How to Revive an Old Camellia Bush


The camellia, with its dark, glossy green leaves, is a slow growing evergreen bush that can reach a height of 15 feet. Large blooms of white, pink, red or purple appear in late winter in colder regions, making the camellia bush a sought after addition to the landscape. Thriving in part shade to full shade, with proper care, a camellia will be healthy and keep delivering blooms year after year. Pruning after the bush blooms and before new growth appears can help to revive an old camellia bush.

Step 1

Clean tools by wiping with alcohol or dipping in a mixture of 1 part bleach to 9 parts water.

Step 2

Cut dead, insect infested or broken limbs at the trunk.

Step 3

Cut rogue limbs that project out beyond the shape of the bush. Cut back any limbs to attain a desired height and width suitable for the location or to thin the bush.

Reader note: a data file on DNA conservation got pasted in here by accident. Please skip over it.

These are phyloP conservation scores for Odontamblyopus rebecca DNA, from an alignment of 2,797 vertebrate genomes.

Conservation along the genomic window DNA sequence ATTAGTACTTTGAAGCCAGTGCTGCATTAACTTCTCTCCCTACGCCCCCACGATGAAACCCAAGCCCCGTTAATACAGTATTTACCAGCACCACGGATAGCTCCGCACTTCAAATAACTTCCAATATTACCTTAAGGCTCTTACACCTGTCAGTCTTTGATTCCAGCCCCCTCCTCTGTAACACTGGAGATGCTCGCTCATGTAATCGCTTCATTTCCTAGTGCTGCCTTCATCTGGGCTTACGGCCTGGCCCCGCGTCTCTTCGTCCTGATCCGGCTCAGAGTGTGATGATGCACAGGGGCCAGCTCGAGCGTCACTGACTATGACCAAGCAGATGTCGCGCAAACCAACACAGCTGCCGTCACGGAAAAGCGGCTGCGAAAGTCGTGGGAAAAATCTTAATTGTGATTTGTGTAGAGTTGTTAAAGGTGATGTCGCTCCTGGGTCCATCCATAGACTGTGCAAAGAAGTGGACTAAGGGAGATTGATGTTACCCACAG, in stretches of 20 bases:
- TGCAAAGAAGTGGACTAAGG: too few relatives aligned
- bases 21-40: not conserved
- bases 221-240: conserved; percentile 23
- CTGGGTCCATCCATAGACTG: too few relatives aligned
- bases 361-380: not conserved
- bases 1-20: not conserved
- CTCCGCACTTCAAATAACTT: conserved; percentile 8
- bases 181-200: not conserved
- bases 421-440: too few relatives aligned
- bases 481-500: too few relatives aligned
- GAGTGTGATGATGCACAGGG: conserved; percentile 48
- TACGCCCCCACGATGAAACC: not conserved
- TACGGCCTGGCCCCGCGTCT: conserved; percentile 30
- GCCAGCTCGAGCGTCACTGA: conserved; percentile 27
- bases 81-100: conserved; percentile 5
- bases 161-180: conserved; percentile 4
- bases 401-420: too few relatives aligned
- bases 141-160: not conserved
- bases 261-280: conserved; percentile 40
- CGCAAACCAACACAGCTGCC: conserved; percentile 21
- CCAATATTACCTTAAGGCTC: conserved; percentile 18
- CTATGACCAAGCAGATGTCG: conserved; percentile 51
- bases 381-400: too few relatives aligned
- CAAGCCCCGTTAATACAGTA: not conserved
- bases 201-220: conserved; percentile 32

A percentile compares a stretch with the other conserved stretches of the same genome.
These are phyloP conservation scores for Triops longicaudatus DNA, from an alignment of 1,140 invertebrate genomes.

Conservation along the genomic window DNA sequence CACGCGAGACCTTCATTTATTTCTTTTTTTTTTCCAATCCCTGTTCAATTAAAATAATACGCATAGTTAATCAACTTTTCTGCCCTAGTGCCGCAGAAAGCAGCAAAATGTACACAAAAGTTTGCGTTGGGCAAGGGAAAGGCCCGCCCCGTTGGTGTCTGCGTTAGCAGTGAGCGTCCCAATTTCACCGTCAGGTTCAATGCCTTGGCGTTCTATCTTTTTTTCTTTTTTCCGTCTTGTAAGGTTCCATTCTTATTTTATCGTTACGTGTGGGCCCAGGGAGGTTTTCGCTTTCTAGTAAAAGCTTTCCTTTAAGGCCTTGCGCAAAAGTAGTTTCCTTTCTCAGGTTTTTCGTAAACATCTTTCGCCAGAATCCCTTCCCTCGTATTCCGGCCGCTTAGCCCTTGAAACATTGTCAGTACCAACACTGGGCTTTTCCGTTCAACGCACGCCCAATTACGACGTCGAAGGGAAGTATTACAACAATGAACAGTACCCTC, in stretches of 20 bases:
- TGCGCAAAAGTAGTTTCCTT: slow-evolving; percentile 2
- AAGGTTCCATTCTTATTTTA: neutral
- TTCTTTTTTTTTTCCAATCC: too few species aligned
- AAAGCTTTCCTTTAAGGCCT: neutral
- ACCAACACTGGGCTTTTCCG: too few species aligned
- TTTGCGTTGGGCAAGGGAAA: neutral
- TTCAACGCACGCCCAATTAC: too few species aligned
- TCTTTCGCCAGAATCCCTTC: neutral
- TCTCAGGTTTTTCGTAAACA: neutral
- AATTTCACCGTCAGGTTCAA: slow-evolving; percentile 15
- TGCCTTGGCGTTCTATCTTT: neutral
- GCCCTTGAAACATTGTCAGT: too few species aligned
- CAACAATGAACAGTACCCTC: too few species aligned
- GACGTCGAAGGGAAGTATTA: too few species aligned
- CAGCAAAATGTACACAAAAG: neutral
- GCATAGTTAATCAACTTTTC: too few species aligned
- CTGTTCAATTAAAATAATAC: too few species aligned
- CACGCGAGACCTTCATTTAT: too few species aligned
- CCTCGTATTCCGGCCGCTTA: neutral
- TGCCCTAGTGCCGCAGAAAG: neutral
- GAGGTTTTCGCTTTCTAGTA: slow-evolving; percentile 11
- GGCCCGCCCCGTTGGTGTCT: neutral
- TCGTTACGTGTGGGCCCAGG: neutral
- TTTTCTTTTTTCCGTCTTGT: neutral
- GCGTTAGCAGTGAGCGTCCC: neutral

Step 4

Cut a camellia back by one-third when the overall shape or condition cannot be improved with general pruning. Repeat the one-third pruning every year for three years, at which time all growth should be new.

Step 5

Cut a camellia to the ground if the bush has been damaged by storm, insects or other calamity. Even when severely pruned, the bush will re-grow though it may not bloom the first season.

Things You'll Need

  • Pruners
  • Loppers


  • American Camellia Society: Pruning Camellias
  • Virginia Camellia Society: Pruning & Disbudding Camellias
  • Oregon State University Extension: Spruce Up Older Camellias with a Late Spring Trim
Keywords: camellia, pruning camellia, shrubs

About this Author

Barbara Raskauskas is a certified e-learning specialist and certified Microsoft Office specialist. She has written web content, technical documents and course material for a decade. Raskauskas now writes how-to's, product reviews and general topics published on several websites, including Demand Studios.